Measuring tools

The other day, I was reading the news and came across an item on local crime figures. The article was specifically concerned with the amount of arrests made.

I looked at the arrest data and felt they were not measuring the appropriate factors, having just published a piece on the significance of a business’s Economic Engine and choosing the correct denominator to evaluate performance, such as “profit per X.” Too many companies measure the incorrect things in business, particularly inputs that are readily gamed, while outputs are the outcome of an organization’s actions and the proper sort of things to measure.

The distinction between measuring inputs and outputs is significant. When a police agency counts the number of arrests, they are referring to input data.

They are referring to outputs or the outcomes of their actions when they mention the number of attacks, break-ins, and so on.

My father-in-law used to work in law enforcement and would tell me about the department’s quotas for officers, such as the amount of traffic tickets they had to issue.

I understand that in rural America, where my father-in-law served, the town made money by issuing tickets, particularly to out-of-towners, but as a taxpayer, counting the number of tickets issued didn’t make the roads any safer, and the number of traffic citations issued was a number that could easily be manipulated simply by focusing on writing more tickets, as was the case when finding the appropriate denominator based on outputs to generate actionable measures should have been something like lowering the number of accidents per capita in the municipality.

I live near the US Air Force Academy, and I once read that former Air Force football coach Fisher DeBerry was the highest-paid government employee, earning $770,000 per year, much more than the President of the United States.

When comparing DeBerry’s compensation to that of the President of the United States, DeBerry’s income seems to be astronomically high, leading the reader to believe that DeBerry was overpaid or that the Air Force Academy was wasting taxpayer money. Not only did they get the denominator incorrect, since Nick Saban was offered a $4 million yearly compensation by the University of Alabama the same year, but what a football team pays its coach should be totally immaterial because it is an input and not an output.

You are not measuring the correct things when you measure input costs to claim that you are superior in some manner. Win-loss records, ticket and product sales, bowl game participation, and so on are all possible outcomes for a football coach.

Air Force football earned ten bowl trips during the DeBerry period, which undoubtedly helped the school meet its recruitment objectives.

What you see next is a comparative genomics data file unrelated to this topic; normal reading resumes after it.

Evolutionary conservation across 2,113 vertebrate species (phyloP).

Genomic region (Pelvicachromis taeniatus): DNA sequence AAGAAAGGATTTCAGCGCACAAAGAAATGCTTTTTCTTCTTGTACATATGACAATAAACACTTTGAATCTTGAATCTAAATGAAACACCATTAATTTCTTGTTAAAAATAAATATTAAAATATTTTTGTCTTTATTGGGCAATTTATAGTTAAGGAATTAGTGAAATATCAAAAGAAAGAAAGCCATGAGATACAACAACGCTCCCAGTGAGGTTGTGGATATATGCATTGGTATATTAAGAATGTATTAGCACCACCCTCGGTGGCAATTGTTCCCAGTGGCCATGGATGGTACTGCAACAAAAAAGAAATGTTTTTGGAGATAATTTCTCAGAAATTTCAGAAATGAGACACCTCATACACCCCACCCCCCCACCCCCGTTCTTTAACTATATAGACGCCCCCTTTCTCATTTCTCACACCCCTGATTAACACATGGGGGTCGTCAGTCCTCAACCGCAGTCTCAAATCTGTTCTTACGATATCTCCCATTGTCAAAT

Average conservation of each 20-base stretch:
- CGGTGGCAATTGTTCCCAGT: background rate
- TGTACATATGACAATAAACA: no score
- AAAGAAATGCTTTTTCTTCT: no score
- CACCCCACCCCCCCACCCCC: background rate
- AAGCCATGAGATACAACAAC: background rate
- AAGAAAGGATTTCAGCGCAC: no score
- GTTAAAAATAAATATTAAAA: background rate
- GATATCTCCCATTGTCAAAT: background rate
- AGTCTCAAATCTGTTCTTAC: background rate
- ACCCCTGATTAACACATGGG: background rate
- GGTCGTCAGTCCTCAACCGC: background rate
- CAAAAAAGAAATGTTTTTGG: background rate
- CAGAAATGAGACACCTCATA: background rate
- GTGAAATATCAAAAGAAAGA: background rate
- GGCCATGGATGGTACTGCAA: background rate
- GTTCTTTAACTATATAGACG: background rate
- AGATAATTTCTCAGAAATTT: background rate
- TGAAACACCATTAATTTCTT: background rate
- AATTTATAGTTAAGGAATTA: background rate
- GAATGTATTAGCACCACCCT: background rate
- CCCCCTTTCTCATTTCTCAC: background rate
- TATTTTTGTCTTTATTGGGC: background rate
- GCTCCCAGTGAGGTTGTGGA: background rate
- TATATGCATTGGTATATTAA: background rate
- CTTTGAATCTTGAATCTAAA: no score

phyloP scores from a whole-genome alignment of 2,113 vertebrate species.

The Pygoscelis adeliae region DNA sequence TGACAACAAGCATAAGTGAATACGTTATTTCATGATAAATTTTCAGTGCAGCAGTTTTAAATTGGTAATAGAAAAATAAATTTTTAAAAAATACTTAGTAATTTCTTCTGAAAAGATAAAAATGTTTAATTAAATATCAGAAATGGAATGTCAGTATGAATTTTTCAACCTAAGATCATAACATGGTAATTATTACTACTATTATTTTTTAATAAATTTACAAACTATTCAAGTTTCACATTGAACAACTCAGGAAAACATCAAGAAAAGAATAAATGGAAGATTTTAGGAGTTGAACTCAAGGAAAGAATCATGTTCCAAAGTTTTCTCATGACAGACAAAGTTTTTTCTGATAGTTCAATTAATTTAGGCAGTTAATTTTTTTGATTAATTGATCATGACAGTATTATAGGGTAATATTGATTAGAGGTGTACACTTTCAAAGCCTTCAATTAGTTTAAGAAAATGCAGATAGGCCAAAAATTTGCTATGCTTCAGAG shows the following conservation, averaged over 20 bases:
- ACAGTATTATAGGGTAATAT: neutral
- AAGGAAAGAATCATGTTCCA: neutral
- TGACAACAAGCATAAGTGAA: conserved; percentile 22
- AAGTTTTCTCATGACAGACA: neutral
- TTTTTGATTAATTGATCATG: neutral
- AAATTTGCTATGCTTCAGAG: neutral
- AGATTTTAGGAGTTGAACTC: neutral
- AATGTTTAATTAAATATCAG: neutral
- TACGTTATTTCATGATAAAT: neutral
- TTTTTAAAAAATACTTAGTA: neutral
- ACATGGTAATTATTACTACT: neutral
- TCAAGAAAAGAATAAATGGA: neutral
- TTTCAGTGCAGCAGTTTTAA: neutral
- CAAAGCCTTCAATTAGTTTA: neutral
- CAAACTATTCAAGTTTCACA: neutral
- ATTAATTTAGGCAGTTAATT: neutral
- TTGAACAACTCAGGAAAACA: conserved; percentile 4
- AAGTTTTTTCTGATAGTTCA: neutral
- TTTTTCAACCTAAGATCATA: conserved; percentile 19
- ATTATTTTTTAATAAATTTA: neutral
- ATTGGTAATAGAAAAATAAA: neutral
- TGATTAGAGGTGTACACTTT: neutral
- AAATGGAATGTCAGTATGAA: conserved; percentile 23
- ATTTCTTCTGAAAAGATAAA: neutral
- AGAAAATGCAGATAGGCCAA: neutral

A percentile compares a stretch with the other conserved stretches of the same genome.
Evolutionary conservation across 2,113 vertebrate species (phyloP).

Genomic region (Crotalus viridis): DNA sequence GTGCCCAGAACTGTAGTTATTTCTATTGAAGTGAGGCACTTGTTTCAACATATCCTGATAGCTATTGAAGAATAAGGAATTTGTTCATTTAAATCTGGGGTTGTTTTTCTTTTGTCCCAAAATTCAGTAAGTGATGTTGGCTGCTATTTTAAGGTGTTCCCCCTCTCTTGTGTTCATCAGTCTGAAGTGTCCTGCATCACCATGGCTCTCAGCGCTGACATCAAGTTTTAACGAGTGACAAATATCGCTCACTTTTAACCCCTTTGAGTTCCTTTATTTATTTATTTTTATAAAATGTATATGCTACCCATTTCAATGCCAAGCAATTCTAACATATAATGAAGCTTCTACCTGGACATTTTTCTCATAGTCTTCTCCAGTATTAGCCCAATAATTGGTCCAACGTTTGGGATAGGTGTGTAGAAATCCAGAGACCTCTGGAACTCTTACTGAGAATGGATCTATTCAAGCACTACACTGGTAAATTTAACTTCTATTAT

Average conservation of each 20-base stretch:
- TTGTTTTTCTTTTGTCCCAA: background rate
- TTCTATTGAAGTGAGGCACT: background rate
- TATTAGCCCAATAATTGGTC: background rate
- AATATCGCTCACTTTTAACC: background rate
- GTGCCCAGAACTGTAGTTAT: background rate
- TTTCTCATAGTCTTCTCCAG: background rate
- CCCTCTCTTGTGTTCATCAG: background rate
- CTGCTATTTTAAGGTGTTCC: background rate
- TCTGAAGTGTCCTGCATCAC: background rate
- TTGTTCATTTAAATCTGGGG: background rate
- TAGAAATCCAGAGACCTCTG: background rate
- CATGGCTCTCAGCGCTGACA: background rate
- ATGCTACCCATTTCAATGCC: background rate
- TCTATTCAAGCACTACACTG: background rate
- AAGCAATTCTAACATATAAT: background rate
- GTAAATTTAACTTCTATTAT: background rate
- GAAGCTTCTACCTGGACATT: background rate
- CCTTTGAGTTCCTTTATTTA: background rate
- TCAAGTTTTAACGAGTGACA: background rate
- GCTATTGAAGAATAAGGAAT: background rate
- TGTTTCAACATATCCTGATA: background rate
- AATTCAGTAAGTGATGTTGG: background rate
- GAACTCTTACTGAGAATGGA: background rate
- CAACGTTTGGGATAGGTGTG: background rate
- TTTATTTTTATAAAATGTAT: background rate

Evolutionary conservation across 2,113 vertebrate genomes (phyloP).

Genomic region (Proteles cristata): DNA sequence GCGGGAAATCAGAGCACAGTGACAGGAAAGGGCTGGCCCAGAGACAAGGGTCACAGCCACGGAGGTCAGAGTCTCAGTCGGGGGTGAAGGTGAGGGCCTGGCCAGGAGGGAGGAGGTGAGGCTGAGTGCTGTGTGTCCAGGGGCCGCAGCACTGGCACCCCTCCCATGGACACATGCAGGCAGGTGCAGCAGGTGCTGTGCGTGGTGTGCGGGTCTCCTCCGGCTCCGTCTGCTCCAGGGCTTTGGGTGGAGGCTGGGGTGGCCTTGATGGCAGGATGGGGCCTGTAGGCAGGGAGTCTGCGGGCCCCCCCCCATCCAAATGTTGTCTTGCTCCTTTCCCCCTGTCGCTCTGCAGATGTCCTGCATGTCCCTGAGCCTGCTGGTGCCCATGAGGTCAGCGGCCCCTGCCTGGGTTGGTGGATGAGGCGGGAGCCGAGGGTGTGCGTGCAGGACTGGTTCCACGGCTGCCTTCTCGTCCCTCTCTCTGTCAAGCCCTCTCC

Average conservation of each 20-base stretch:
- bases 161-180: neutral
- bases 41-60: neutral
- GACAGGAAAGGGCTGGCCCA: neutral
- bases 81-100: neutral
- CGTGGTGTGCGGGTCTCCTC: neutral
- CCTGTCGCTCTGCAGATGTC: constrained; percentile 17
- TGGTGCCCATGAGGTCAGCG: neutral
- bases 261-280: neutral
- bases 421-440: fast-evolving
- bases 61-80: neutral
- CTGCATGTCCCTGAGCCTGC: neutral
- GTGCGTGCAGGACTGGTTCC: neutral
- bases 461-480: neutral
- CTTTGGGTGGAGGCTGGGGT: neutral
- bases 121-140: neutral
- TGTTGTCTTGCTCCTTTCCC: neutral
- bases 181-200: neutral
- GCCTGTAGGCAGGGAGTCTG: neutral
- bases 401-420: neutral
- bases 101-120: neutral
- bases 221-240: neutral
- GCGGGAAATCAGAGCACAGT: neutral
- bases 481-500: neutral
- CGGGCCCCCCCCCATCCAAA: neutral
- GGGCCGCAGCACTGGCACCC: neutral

Because money is typically the denominator in most measurements, the misunderstanding between inputs and outputs is more severe when attempting to measure the correct things in a for-profit company vs a social sector organization. Money is both an input resource to cover operational costs and an output resource to assess a return in a for-profit company.

Organization money, on the other hand, is simply an input and not a measure of production in the social sector.

In mission-driven companies, the difference between inputs and outcomes is critical and often misunderstood. I just saw a study that rated several charities.

The proportion of the charity’s budget spent on administration and overhead relative to the money collected was one of the measures. Some businesses have more overhead than others.

When I was Treasurer of The ARC of the Pikes Peak Region, all money went to management salaries and overhead so that the organization could fulfill its goal of advocating for people with developmental disabilities. How can apples be compared to apples? Why should this measurement be important if the organization is just distributing the funds collected to the users?

Many business measurements, particularly in social media, are another area where I see a lot of ambiguity when it comes to measuring the correct things. Companies on social media like to claim that they have discovered the secret to increasing a company’s number of followers.

This is a typical case of monitoring inputs, such as followers, rather than outcomes, such as sales. This, I believe, is due to the fact that manipulating inputs to produce what seems to be good outcomes is simpler.

Unfortunately, many measures, such as page views or downloads, are simply feel-good indicators, or what are known as Vanity Metrics, and have no use for making educated business choices or determining success. Metrics that assist a company understand customer acquisition costs (Marketing cost per new customer) or time spent on a page (Content creation time depending on time spent by visitors on a page) are real-world data that can be used to enhance a product or service.

Measuring the correct things entails focusing on outcomes rather than inputs. Inputs are generally simpler to measure, which is why so many companies do so.

While outputs are more difficult to measure, they are much more important to a company and should not be overlooked just because they are more difficult to assess.

Do you know what you’re measuring? Do you track outputs instead of inputs?

Thanks to Steven Imke at Business 2 Community whose reporting provided the original basis for this story.